• Another step in the transportation planning process is the evaluation of alternatives. CSS encourages objective evaluation of the tradeoffs between different alternatives, always relating back to agreed upon evaluation criteria. As a result, stakeholders will be better able to support and endorse plans and designs. The possible outcomes of this step are listed here.
  • Project Development is one of the final steps of the transportation planning process. It is in the project development stage when many of the guidelines in this RP are put to use.
  • Recall the slides on transportation and corridor planning and how those processes relate to project development. Describe that the details of thoroughfare design (and much of the guidance in the RP) occur in the project development stage. Highlighted boxes show project development stages.
  • Stress that CSS does not change the conventional transportation planning process as shown in this flowchart. Explain that CSS complements the transportation planning process by emphasizing a multidisciplinary and collaborative approach to develop and evaluate a broad spectrum of possible solutions…solutions that attempt to balance all stakeholder interests. Highlight the point that because it is difficult and often not possible to fully balance all interests, CSS ensures a clear assessment and understanding of trade-offs, a critical element if consensus is to be achieved. Point out some of the other benefits and outcomes of CSS…particularly as an opportunity to educate and to go beyond simply meeting the transportation objectives, but as an opportunity to enhance the community or environment.
  • Describe that corridor planning is the step between long-range planning and project development. It is in the corridor planning stage that many of the policies and broad design parameters for individual thoroughfares are established. Discuss that corridor planning is an opportunity to address issues and challenges with a broader scope than during the design of an individual thoroughfare, and then point out some of the planning issues that can be addressed at the corridor scale.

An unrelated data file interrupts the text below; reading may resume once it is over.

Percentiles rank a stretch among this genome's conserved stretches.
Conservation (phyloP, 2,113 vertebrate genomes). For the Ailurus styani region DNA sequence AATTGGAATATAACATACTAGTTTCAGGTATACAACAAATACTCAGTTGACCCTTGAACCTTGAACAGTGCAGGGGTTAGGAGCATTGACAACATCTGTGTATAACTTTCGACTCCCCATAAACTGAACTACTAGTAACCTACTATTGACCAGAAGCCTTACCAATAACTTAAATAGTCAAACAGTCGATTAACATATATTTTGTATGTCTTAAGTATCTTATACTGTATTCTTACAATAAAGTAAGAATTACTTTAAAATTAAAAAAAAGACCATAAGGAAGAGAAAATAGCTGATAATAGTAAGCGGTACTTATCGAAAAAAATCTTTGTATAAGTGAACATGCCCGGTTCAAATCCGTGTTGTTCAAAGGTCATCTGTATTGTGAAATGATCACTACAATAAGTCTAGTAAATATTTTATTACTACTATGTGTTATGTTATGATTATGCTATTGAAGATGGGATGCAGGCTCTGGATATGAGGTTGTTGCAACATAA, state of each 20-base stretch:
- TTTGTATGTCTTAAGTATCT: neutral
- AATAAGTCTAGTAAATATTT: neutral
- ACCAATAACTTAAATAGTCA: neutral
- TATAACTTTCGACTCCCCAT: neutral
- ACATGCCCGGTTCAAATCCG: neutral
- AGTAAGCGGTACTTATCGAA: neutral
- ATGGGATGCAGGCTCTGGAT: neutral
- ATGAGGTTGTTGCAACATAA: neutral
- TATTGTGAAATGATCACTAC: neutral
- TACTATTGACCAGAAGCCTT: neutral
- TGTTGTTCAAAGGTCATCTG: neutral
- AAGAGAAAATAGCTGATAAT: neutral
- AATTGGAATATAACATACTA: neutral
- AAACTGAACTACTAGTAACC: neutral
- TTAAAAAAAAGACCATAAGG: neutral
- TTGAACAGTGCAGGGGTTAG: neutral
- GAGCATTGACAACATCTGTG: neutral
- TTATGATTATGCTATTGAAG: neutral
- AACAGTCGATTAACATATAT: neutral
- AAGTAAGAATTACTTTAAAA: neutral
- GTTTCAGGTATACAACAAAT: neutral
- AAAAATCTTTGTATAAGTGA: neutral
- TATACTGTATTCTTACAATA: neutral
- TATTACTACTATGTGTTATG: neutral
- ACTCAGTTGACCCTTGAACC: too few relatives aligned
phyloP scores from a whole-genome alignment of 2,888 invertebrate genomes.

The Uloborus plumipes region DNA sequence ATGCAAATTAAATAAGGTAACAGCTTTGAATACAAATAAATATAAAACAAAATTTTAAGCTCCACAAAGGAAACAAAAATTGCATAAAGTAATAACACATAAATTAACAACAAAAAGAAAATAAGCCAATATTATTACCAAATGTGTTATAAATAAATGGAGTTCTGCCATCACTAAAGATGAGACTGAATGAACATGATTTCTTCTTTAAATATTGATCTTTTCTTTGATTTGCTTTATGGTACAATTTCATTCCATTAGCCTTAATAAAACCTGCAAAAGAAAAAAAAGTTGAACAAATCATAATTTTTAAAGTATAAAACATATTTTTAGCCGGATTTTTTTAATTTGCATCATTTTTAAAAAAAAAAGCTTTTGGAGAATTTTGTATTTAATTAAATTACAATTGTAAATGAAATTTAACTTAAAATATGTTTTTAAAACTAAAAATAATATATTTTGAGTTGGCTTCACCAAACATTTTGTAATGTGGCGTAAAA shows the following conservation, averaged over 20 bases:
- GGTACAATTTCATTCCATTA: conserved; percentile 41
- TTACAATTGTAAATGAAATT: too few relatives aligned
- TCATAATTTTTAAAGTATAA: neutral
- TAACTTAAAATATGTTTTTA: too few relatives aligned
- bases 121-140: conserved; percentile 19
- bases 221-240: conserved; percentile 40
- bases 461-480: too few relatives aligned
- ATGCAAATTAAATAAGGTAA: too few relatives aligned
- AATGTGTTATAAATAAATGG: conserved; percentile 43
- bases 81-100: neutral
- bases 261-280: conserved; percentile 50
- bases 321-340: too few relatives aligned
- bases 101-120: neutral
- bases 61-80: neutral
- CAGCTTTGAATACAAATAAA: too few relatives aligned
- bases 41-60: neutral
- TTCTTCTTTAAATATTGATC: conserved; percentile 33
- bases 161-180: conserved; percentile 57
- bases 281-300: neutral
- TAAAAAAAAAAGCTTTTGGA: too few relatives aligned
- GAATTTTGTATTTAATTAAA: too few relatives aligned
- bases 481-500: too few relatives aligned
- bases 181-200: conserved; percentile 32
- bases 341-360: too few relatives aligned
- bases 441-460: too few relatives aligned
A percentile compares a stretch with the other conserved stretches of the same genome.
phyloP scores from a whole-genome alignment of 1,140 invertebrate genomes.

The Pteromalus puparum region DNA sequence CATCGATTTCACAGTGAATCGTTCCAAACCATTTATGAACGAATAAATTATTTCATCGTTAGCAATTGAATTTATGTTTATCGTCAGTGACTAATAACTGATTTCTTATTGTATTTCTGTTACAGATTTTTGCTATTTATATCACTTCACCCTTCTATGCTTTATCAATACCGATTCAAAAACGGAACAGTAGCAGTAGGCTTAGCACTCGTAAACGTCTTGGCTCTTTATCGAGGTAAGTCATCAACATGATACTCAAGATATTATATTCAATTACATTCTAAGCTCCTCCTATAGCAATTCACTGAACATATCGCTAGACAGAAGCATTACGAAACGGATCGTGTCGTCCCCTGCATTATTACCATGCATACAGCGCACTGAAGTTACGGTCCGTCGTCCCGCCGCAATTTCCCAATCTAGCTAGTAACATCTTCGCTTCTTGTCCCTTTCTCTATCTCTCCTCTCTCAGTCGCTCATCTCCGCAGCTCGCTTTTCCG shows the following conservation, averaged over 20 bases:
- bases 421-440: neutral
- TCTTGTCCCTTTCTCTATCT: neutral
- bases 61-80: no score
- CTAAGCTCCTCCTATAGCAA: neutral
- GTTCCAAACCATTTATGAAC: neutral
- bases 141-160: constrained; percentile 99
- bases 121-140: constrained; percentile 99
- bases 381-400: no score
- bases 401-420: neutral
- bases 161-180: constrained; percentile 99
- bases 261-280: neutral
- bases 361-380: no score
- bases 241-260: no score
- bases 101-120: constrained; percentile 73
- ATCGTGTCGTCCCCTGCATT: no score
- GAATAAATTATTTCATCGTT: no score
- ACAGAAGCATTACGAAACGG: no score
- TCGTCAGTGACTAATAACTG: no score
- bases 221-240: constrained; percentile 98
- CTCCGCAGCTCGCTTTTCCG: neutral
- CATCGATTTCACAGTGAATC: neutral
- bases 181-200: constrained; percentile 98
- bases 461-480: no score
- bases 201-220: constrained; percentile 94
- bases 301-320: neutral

• Describe the basic corridor planning process and emphasize that this process is very similar to the conventional transportation planning process. Emphasize where public and stakeholder involvement occurs and that these are key steps in establishing the design of the thoroughfare and building consensus. Discuss that early public/stakeholder buy-in to design concepts and project needs and objectives during the corridor planning process can avoid or minimize challenges and obstacles during the design stage of project development.
  • Reiterate that often the problems experienced at the thoroughfare level can be resolved at the scale of the network. E.g., providing parallel network capacity can reduce congestion on individual thoroughfares. Describe how network planning integrates land use, transportation, and urban form: -Establishes the framework upon which land use and urban form are built -Provides the connectivity that links land uses together -Establishes the scale and resolution of the urban area (e.g., block sizes are established by the network and define walkability). Point out some of the important elements when considering connectivity.